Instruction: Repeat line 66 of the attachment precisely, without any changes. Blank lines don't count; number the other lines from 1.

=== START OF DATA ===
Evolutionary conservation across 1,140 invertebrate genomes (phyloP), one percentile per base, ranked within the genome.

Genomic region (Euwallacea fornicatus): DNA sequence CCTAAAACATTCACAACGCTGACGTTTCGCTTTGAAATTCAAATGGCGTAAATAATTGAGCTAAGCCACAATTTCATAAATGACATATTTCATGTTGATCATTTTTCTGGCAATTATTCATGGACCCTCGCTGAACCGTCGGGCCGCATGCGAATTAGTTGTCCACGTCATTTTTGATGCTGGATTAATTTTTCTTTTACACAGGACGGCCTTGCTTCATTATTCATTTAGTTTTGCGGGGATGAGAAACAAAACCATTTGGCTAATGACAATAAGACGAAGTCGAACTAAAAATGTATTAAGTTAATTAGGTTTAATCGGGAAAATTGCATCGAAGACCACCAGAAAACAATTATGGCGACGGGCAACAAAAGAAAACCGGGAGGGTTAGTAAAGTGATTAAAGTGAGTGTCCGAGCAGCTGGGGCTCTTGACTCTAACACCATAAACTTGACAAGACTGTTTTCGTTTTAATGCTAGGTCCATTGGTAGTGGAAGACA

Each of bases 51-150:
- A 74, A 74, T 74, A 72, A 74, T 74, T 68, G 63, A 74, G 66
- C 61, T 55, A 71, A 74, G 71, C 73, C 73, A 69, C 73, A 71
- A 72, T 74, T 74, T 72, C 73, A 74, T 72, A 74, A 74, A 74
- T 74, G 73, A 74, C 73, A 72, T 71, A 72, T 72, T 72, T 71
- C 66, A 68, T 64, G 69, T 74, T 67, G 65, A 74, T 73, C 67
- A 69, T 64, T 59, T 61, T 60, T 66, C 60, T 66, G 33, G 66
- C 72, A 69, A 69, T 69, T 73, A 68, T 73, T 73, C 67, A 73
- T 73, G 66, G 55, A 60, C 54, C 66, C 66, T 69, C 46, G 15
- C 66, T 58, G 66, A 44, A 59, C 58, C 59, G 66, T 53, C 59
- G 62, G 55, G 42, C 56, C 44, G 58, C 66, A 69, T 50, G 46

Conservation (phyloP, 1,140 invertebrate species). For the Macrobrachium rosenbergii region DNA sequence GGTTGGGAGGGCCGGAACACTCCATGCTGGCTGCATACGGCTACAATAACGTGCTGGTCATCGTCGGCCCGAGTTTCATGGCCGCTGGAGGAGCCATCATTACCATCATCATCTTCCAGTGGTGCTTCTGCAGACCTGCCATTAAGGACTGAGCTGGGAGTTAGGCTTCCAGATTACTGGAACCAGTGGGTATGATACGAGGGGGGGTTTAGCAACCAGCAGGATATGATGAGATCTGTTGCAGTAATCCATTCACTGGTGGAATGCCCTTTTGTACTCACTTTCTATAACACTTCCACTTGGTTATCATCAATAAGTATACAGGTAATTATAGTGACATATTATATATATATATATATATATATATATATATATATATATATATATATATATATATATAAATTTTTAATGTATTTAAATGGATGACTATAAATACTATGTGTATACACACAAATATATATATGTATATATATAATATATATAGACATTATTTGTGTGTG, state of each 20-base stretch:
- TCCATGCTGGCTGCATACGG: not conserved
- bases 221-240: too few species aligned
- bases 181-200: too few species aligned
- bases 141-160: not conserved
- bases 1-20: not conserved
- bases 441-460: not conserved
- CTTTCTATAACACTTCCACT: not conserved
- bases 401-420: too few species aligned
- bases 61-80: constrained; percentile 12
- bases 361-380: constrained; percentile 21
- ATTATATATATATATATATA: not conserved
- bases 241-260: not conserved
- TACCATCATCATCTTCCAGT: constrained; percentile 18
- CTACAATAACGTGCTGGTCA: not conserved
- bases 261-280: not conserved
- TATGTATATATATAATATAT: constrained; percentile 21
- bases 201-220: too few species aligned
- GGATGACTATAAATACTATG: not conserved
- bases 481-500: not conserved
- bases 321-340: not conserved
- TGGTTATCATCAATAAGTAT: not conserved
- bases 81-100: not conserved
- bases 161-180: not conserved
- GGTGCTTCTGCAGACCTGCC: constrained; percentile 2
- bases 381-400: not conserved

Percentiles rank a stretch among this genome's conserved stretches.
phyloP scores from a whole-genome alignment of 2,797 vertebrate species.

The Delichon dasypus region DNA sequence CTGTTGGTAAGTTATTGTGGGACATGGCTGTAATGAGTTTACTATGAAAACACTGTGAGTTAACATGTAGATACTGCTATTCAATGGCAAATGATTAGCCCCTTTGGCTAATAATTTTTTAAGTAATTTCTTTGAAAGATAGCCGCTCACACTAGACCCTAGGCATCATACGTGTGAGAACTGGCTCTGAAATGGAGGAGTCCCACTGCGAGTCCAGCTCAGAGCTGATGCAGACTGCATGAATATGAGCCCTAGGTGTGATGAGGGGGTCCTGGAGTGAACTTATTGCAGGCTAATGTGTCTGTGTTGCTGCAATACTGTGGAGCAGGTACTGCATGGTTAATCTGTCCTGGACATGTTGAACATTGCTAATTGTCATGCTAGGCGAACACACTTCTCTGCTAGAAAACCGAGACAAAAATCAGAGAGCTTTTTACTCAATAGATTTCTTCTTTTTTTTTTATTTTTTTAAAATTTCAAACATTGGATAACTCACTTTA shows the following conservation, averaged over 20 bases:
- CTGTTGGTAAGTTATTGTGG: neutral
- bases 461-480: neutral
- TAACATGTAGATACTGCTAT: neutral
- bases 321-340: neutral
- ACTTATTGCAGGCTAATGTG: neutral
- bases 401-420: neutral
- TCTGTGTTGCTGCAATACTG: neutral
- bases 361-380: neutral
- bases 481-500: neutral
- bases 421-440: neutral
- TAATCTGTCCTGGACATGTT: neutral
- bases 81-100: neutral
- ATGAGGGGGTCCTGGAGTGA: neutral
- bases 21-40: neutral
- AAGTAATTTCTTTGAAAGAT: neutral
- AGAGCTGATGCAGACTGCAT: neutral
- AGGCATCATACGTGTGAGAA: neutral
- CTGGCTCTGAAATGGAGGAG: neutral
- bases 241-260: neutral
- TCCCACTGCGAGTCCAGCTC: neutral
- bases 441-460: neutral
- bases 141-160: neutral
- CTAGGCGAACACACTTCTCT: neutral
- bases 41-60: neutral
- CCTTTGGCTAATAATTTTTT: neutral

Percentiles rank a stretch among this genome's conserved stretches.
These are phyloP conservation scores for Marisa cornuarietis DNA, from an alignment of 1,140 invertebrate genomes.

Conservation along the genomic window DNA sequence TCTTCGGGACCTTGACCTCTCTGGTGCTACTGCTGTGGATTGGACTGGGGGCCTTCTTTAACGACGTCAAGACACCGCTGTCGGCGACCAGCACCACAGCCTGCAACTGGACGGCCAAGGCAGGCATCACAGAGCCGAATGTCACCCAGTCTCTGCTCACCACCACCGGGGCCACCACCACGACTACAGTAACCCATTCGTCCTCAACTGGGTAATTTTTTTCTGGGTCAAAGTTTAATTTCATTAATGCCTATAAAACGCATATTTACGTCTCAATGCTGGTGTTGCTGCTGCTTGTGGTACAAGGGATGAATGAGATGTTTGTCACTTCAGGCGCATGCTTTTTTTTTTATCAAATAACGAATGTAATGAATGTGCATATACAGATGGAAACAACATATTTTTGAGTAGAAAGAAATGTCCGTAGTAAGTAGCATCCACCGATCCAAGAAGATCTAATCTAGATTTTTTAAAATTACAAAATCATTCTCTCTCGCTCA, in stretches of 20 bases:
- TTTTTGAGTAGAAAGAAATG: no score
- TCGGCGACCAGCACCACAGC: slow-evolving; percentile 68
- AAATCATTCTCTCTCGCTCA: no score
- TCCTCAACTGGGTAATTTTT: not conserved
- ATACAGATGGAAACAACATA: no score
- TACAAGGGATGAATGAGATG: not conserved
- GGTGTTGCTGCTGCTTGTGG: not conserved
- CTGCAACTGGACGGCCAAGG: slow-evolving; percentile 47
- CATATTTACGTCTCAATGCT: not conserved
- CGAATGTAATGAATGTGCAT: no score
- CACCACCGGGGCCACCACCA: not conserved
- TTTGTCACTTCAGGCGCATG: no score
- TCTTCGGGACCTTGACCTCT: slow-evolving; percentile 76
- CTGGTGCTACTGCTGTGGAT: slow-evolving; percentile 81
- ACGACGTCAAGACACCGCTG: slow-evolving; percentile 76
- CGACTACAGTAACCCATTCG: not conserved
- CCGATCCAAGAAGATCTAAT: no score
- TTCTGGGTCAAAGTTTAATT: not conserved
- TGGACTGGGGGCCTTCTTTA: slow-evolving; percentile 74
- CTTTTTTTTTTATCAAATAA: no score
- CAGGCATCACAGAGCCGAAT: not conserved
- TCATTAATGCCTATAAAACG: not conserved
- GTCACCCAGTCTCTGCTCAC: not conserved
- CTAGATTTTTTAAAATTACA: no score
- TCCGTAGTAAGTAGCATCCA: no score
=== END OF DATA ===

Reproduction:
- bases 41-60: neutral